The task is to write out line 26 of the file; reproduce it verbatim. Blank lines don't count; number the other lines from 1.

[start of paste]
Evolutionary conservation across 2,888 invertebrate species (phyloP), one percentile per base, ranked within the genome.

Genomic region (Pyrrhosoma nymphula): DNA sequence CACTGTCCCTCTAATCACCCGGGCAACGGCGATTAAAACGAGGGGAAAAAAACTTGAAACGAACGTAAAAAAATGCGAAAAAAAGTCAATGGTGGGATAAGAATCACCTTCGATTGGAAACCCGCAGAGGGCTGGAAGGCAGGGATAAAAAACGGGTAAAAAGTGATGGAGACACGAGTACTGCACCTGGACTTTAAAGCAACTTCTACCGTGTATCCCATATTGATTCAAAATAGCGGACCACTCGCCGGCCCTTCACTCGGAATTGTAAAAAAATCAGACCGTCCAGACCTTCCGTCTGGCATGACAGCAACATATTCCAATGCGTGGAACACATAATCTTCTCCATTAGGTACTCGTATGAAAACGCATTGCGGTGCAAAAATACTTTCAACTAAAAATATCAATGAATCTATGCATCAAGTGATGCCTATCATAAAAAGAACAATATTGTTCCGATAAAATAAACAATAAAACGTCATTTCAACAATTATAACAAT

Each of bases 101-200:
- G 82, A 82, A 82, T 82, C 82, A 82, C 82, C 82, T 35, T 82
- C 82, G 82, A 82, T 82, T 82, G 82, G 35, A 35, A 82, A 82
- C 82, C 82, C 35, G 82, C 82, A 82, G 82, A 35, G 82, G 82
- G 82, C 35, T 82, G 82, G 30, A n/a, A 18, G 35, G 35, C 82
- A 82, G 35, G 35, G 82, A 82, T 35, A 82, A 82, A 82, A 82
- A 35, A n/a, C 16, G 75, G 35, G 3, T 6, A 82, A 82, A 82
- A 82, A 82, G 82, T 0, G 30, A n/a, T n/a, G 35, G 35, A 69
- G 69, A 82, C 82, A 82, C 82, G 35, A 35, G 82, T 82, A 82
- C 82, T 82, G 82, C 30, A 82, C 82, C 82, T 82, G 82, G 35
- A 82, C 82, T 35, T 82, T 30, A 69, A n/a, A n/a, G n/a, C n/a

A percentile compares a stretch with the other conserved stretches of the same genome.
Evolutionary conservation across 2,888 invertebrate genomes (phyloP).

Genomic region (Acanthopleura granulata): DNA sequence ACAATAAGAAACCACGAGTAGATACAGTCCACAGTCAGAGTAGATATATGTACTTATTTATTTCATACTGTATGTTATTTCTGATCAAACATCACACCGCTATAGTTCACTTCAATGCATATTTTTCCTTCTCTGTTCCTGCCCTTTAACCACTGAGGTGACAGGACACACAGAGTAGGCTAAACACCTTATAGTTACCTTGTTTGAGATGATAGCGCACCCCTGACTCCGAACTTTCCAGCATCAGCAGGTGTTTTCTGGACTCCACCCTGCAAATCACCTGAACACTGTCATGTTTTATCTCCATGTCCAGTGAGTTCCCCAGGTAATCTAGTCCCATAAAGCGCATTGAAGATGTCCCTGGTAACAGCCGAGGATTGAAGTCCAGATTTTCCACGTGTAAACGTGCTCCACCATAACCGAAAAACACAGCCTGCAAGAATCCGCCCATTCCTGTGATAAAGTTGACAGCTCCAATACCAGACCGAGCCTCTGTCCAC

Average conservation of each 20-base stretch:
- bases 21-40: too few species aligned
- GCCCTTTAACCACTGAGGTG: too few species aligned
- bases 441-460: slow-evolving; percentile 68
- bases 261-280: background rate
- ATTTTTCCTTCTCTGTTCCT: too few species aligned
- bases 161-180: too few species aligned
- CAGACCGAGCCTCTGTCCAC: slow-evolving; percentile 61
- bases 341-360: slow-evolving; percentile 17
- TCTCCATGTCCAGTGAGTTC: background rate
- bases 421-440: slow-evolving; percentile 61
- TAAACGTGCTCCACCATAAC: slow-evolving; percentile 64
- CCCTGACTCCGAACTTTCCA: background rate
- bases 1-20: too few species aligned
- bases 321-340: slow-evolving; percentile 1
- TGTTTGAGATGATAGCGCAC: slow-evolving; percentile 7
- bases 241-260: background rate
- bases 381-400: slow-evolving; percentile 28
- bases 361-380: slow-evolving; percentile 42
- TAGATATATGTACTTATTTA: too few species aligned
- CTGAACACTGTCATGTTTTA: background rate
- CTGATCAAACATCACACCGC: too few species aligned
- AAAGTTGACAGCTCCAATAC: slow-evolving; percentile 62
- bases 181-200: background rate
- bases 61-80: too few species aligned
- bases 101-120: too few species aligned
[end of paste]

- TCTCCATGTCCAGTGAGTTC: background rate